Moving employees around the business is another option if there is a reduced requirement for the particular kind of work they carry out and they would otherwise be redundant. Redeployment, retraining or a secondment placement can be considered where an employer believes an employee is at risk of redundancy.

This is something employers would need to consider as part of a fair redundancy consultation process anyway, so looking at options in order to avoid having to go down that route could be a pre-emptive step. Employers will need to consider whether an employment contract contains a mobility and/or redeployment clause, which enables them to require employees to move around the business. If this is not present, they will need to ensure that express consent is obtained to make these changes.

Lay off and short time working

Lay off

With the Scheme having come to an end, lay off may be an option where there is a contractual right to do so. The contract should make clear that employees will not receive their normal salary during this period. Otherwise, any enforced lay-off will amount to a repudiatory breach of contract entitling an employee to resign and claim constructive dismissal and, where no pay is provided, an unlawful deduction from wages. If there is not a contractual right to lay off, then any proposal to lay off will need to be the subject of consultation with employees and will require their agreement.

Short time working

Another effective way of avoiding redundancies whilst guaranteeing work for employees is short time working, which reduces working hours and usually has a corresponding reduction in pay. Notwithstanding that this means employees earn less remuneration than they have previously received, they are more likely to accept this as an alternative to redundancy and the permanent loss of a job.

To implement short time working, employers must have a contractual right to implement such measures. If this is not the case, they must seek express agreement from employees to agree to the change in terms.

It is important to note that employees may be entitled to certain statutory guarantee payments if they are on lay off or short time working.

General headcount reduction

Employee costs are often the highest single item of expenditure. In times of difficulty it can be hard to resist the temptation to cut headcount as a quick fix to spiralling expenditure and ongoing reductions in demand. However, such short-term measures can affect long-term prosperity. Once lost, a talented, experienced employee can be hard to replace when business improves. In addition, staff morale may be affected and reputation damaged. Other measures that might delay having to take such steps include restricting recruitment, withdrawing job offers, deferring new joiners, and reducing non-permanent staff.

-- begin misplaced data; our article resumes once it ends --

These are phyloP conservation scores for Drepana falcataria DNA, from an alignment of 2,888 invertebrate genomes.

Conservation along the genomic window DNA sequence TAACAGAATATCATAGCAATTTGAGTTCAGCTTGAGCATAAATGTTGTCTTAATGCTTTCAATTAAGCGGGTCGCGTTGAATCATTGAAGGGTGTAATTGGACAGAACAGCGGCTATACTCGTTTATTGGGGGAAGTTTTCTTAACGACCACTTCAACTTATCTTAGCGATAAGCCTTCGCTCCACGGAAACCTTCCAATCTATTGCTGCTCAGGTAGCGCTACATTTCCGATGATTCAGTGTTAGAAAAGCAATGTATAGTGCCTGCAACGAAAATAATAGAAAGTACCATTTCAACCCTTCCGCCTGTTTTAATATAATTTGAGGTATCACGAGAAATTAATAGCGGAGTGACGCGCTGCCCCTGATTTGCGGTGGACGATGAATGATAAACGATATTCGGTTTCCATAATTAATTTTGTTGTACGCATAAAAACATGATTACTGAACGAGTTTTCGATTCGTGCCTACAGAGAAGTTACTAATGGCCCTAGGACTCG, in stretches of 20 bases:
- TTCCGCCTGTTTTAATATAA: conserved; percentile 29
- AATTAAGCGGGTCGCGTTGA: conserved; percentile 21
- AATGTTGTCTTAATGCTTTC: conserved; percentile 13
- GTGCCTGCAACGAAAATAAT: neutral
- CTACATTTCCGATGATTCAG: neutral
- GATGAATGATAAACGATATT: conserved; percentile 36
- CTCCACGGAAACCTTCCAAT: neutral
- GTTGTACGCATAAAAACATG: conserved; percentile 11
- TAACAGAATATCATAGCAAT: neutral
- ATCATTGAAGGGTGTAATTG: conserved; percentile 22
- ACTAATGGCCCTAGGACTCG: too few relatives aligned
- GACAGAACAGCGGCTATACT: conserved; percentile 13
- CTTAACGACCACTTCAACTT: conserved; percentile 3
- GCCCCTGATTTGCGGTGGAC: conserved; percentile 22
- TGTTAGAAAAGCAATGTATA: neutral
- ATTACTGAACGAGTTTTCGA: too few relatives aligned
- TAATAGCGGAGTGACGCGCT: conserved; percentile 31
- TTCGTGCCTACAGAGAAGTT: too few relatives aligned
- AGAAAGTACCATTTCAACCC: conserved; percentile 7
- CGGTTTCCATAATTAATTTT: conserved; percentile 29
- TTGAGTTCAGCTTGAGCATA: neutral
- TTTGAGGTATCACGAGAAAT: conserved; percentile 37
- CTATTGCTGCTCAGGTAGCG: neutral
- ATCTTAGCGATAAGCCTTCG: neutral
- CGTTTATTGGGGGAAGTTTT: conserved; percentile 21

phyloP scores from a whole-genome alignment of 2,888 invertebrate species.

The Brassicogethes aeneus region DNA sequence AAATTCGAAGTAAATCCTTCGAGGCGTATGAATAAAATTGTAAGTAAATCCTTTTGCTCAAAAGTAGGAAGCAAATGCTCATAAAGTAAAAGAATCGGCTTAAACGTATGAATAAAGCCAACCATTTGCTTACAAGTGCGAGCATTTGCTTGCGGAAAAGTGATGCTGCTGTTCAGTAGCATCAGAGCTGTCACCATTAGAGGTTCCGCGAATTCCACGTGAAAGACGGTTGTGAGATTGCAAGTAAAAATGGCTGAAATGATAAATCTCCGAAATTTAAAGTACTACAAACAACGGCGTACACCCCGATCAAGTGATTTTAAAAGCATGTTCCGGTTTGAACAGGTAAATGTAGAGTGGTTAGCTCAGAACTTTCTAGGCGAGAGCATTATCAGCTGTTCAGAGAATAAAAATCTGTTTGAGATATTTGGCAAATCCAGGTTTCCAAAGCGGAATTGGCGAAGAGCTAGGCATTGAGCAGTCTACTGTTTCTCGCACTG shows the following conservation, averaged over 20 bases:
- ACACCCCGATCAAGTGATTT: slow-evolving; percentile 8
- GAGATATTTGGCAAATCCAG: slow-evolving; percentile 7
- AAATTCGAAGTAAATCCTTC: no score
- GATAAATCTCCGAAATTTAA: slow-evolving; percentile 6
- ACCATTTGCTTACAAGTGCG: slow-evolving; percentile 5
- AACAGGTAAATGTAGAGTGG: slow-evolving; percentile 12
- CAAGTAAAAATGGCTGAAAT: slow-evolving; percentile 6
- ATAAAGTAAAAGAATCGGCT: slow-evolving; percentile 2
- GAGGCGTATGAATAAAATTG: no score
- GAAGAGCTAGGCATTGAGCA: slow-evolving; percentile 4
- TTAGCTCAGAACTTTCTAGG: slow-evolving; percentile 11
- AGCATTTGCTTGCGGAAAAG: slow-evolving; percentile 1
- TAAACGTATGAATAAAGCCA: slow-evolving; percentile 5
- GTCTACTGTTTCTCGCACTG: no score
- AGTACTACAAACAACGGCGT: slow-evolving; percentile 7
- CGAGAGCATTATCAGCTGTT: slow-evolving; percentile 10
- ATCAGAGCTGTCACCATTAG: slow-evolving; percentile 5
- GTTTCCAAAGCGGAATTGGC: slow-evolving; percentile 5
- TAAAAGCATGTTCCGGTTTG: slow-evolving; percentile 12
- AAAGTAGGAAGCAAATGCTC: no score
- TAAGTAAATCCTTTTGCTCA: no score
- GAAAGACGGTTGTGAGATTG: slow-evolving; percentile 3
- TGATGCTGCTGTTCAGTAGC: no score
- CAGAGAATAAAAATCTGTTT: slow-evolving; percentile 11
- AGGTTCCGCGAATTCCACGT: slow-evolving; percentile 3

If the above measures cannot be adopted and redundancy is deemed to be necessary, employers must be satisfied that the statutory definition of redundancy applies before consulting with employees and taking action.

Following this, employers need to establish a fair and objective procedure, which includes the selection process where applicable. Where an employee has two or more years’ continuous service, this fair procedure must include consultation with individual employees. Where employees do not have two or more years’ continuous service, employers are required to give employees their specified notice period, which may include payment in lieu of such notice.

Once again, if employers are proposing to make large scale redundancies of 20+ employees within a period of 90 days or less, certain statutory rules in relation to collective consultation will apply. In brief, this will include the requirement to consult with representatives of the affected employees and to notify the Department for Business, Energy and Industrial Strategy.

Whilst there were calls to extend the Scheme, the 30th September deadline remained unaffected and so the above options remain as the alternatives in place for organisations still affected by the impact of the pandemic.

If you would like any further information in relation to the topic covered in this focus, please contact a member of the Employment team.